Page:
James Bond: The Goldfinger Story


A month before Ian Fleming’s fatal heart attack in August, 1964, the author paid a “royal visit” to the set of Goldfinger (his seventh James Bond novel, but the third to be filmed), where he posed for pictures with star Sean Connery. The film’s budget was $4 million and took the crew to Miami, Kentucky and Switzerland, although thanks to back-projection Connery never left the country.

By the time British director Guy Hamilton came on board, producer Albert “Cubby” Broccoli had already cast German actor Gert Frobe as the eponymous villain, having been assured by Frobe’s agent that he could speak English. He couldn’t, and had to be dubbed. Frobe’s later admission that he had been a member of the Nazi party from 1934 until the war caused Goldfinger to be banned in Israel.

Controversy of a different kind was averted by toning down the lesbianism of the character Pussy Galore (Honor Blackman), which is overt in Fleming’s book but more subtle in the film – and of course she is “won over” by Bond.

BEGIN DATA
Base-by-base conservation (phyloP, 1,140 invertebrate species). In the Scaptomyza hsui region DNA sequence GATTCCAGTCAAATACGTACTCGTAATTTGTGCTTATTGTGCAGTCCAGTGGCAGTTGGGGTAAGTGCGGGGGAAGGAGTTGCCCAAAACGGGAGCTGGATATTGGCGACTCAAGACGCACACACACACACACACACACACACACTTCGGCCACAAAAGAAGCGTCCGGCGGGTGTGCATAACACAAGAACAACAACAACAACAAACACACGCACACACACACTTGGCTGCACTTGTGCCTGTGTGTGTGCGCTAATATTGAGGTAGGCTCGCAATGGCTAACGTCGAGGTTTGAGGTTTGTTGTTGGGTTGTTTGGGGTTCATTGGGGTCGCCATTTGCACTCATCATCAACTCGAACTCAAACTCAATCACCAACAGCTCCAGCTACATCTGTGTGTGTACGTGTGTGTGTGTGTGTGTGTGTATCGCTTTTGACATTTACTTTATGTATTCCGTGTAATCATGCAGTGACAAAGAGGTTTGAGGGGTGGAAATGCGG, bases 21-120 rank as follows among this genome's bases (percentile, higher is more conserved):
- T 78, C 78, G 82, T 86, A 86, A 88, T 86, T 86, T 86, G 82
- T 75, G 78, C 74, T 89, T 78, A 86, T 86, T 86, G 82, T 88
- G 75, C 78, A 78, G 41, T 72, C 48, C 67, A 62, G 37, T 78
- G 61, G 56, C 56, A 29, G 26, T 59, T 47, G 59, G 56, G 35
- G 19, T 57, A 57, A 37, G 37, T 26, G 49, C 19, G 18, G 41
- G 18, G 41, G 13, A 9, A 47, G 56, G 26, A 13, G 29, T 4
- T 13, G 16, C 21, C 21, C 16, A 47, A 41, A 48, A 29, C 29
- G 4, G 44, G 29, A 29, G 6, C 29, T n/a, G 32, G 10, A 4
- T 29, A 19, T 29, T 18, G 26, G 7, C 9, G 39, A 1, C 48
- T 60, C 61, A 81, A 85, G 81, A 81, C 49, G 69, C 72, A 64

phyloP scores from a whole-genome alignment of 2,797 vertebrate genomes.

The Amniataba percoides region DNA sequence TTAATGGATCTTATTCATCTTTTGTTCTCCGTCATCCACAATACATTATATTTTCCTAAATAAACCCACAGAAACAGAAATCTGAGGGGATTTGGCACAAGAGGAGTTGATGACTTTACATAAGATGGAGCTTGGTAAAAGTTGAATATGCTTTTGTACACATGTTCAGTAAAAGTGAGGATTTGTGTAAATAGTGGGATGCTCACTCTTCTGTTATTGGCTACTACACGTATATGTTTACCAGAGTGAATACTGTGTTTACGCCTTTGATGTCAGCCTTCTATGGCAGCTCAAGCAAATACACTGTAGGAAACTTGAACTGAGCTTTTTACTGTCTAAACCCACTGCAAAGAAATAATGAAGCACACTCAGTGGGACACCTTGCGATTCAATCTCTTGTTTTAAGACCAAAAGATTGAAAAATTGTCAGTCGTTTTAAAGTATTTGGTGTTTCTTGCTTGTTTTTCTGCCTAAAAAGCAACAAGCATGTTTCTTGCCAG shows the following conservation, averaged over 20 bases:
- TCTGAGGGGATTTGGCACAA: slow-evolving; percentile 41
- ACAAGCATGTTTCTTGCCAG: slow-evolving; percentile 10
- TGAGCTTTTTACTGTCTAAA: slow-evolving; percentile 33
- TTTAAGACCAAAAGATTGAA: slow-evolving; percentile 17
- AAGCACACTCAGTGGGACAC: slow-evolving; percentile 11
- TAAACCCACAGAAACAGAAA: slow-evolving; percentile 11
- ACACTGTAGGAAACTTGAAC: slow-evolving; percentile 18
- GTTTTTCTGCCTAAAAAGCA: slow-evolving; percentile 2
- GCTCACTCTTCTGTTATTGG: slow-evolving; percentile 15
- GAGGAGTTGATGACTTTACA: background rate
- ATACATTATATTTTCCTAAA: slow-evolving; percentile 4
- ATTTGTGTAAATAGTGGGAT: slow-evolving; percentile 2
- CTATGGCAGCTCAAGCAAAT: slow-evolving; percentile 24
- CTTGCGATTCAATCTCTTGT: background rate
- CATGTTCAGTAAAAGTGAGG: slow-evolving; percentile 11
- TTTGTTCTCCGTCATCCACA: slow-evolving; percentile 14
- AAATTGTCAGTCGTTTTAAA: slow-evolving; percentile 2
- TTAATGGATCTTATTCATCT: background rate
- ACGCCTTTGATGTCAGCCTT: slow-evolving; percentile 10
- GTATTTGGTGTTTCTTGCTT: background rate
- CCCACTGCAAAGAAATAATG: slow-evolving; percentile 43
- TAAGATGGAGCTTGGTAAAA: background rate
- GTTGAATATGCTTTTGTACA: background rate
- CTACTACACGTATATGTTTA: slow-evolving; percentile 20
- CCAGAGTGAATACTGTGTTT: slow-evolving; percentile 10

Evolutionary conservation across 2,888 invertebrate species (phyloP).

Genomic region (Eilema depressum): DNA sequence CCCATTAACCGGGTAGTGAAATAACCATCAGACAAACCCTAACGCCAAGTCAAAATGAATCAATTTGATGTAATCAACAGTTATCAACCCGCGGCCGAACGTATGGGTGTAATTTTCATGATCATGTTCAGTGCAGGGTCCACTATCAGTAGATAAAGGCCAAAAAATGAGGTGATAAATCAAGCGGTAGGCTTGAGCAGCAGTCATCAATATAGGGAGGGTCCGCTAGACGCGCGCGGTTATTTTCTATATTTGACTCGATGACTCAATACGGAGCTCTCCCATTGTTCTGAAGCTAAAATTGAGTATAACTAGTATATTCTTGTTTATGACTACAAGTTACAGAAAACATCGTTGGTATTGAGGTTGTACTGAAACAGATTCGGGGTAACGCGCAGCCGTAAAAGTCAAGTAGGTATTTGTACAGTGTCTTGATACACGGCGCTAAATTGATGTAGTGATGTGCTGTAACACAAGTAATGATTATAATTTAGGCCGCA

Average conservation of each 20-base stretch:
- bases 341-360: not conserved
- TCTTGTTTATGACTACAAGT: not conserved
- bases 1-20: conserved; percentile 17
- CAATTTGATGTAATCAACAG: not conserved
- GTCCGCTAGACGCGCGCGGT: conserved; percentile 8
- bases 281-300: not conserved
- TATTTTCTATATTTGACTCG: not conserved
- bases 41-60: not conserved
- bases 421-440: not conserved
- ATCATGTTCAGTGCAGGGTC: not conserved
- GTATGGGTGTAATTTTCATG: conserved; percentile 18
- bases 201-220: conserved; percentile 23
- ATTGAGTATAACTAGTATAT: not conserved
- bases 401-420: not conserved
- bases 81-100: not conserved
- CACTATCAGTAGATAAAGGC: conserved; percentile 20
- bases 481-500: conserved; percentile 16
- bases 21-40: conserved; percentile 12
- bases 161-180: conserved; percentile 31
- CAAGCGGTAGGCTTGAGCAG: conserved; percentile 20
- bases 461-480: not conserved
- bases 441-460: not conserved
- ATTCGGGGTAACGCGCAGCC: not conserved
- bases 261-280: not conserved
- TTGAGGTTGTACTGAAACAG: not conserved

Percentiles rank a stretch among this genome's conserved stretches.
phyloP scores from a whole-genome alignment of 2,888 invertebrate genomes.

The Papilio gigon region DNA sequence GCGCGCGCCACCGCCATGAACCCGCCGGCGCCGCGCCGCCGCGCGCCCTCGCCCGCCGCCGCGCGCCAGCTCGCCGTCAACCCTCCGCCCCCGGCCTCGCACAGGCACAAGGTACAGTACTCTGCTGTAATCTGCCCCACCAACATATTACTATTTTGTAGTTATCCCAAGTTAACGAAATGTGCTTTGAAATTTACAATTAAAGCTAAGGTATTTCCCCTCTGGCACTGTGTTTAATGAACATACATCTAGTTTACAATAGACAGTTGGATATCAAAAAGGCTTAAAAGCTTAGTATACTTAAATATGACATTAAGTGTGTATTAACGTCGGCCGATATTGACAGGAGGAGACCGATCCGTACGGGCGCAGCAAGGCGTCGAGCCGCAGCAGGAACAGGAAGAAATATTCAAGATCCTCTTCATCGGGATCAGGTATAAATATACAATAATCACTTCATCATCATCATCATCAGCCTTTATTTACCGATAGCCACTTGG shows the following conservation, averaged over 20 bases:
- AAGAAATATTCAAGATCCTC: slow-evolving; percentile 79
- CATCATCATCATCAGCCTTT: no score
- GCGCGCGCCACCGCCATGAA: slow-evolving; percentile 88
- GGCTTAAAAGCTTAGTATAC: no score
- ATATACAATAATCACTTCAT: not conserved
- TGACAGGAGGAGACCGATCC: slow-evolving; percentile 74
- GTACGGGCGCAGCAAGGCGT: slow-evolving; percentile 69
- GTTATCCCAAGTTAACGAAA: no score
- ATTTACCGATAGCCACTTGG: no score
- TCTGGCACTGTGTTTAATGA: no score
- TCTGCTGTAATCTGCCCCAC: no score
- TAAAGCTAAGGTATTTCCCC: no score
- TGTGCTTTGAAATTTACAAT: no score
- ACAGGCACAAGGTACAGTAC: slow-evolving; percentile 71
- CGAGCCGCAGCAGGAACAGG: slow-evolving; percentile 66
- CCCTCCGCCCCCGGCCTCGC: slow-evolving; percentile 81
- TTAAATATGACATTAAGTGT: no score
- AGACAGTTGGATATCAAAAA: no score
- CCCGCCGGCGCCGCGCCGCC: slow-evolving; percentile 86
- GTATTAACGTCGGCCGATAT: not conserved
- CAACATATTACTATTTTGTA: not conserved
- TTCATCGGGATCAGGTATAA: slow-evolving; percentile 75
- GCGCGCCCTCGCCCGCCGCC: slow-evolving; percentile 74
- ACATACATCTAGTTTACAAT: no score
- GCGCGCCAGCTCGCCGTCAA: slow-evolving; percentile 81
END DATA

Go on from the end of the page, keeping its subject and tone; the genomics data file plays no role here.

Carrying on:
Long-serving Bond production designer Ken Adam was asked by Broccoli to create a “cathedral of gold” for the interior of Fort Knox, where the film climaxes. Denied entry to the real US gold reserve, Adam used his imagination. However, when Goldfinger was released, United Artists still received letters asking how the production had managed to get access.

And, although people assume the girl in the famous credit sequence is gold-covered actress Shirley Eaton, it is in fact one-time glamour model Margaret Nolan, who went on to become an occasional supporting player in the Carry On series.